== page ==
So we are choosing between freedom and fascism.
    Choose wisely.

  3. There is ample evidence now as to who is at risk, so both individuals and society know who needs to shelter in place.
    And it need not be kids kept out of school, or parents kept from a job that feeds, clothes, and houses those kids.
    Testing is the key, but not as seems to be generally believed. The person with covid does not benefit from the test, your treatment is the same regardless.
    Testing will allow contact tracing to keep the next unsuspecting schmuck from getting infected. Testing needs to surround vulnerable populations, such as nursing home care staff, and families who need to be allowed to visit their relative in nursing homes(and allow those in nursing homes to receive visitors.)
    Testing will allow colleges to re-open, not because the students are vulnerable, but because contact tracing will allow professors (generally older people) to be protected. and maybe put a sneeze guard at the lectern.

  4. “Even without widespread testing, a vaccine, or a cure, they argue that we should reopen schools and allow healthy, younger employees to go back to work because COVID-19 kills mostly older people who can be protected without shutting everything down.”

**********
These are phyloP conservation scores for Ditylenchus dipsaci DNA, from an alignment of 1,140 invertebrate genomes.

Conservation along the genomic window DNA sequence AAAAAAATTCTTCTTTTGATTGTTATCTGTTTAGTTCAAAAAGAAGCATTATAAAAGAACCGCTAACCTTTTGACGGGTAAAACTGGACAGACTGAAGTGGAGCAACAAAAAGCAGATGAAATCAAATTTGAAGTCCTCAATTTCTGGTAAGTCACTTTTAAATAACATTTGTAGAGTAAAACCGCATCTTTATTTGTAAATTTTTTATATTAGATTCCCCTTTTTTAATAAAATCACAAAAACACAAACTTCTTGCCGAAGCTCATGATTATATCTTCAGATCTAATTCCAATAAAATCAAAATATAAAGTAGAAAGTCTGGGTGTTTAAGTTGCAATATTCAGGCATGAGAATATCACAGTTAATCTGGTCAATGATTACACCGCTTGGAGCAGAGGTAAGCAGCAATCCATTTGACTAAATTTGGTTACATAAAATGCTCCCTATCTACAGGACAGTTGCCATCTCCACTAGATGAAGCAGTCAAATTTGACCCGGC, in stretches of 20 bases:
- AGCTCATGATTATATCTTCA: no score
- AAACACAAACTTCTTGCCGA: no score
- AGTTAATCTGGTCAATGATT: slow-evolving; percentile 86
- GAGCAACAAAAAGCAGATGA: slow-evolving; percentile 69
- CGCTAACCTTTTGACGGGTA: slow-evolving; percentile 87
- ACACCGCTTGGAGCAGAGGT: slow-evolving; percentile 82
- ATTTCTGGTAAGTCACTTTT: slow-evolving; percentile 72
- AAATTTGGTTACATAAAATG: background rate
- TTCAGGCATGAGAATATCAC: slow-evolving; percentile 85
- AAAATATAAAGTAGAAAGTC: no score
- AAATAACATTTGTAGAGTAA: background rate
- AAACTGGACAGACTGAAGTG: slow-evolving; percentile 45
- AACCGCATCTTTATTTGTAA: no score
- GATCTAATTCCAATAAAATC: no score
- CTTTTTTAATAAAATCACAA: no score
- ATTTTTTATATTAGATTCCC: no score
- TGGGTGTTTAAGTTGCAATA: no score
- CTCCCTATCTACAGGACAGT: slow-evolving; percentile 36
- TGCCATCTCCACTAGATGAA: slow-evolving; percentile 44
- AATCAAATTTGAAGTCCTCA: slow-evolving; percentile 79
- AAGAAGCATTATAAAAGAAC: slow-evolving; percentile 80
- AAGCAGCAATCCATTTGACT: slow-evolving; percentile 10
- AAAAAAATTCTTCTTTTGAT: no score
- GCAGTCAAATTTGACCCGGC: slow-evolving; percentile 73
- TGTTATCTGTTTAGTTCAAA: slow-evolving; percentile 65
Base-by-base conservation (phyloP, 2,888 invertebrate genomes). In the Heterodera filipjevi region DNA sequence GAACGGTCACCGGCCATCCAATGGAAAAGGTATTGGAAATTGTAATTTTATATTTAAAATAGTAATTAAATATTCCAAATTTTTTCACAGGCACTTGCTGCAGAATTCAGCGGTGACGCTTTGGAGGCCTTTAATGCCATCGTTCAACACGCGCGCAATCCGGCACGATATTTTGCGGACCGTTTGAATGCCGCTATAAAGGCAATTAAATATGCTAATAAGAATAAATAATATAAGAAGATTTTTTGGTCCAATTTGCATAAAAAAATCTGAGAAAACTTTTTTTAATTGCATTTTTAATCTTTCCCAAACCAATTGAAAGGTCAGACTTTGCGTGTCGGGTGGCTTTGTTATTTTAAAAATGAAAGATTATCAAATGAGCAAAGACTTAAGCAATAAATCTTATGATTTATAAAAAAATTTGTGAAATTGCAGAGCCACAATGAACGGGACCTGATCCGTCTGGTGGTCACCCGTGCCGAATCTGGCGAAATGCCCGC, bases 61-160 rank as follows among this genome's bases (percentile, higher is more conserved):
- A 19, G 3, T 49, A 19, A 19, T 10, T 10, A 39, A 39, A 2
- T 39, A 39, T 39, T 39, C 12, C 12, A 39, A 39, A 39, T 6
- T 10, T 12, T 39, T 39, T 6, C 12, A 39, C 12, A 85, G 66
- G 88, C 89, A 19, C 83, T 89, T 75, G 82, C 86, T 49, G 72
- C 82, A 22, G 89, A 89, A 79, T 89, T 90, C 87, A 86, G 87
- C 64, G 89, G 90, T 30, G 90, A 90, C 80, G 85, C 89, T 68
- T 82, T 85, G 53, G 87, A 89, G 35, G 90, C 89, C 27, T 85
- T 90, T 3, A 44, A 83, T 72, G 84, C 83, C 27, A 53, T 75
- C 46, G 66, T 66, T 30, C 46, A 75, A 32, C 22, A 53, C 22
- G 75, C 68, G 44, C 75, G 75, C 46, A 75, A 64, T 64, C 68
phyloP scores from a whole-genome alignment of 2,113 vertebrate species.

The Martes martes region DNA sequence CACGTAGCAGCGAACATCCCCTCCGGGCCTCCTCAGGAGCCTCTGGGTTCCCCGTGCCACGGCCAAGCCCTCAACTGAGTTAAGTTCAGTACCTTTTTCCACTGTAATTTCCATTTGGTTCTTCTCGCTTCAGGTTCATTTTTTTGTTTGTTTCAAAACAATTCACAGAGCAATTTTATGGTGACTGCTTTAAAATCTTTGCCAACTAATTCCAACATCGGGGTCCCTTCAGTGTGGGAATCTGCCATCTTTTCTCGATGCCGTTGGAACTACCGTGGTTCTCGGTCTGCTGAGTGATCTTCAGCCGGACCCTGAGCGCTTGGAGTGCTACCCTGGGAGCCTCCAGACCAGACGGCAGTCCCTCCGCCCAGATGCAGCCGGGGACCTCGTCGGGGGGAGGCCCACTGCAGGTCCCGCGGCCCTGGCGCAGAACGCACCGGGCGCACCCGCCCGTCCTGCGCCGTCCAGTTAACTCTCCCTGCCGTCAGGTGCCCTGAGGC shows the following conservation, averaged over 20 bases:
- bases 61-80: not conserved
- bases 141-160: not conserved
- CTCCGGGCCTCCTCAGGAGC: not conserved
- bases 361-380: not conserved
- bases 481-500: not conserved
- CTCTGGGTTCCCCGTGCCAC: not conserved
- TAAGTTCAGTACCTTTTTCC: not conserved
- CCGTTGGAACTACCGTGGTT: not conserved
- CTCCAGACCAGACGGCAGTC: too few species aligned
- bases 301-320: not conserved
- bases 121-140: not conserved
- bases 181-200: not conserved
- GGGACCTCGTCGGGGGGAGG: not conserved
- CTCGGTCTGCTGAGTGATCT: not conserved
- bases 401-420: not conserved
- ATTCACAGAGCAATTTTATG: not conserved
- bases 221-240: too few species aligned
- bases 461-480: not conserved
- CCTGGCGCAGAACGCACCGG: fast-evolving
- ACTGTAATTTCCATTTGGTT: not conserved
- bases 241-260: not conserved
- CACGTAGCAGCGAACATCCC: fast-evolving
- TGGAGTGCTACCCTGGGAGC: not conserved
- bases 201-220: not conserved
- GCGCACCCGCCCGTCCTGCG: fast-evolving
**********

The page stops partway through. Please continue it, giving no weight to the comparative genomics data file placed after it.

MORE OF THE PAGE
“I don’t want to go on the cart!”
    “Oh, don’t be such a baby.”

  5. ‘”The more we lock down the economy, the more we harm those individuals who are most vulnerable, who don’t have the cash cushions or the white-collar jobs that allow them to keep going,”‘

    but WHY are they economically vulnerable and lacking savings?? does it have anything to do with organized labor being hollowed out completely over the past 40 years? shitty gig economy jobs that don’t pay a living wage or offer benefits? endless tax cuts, deregulation, privitization, shredding of the social safety net??????????? hello??!!? jesus

  6. Social distancing works. California got its first non-contact case first, after Trump brought back infected Americans and put them in nearby Travis AFB. We started restricting contact almost immediately in the Bay Area, closing schools and non-essential activities. Much commerce is still going on carefully. Governor Newsom is putting the homeless in vacant hotels, and sending checks to otherwise bereft undocumented adults.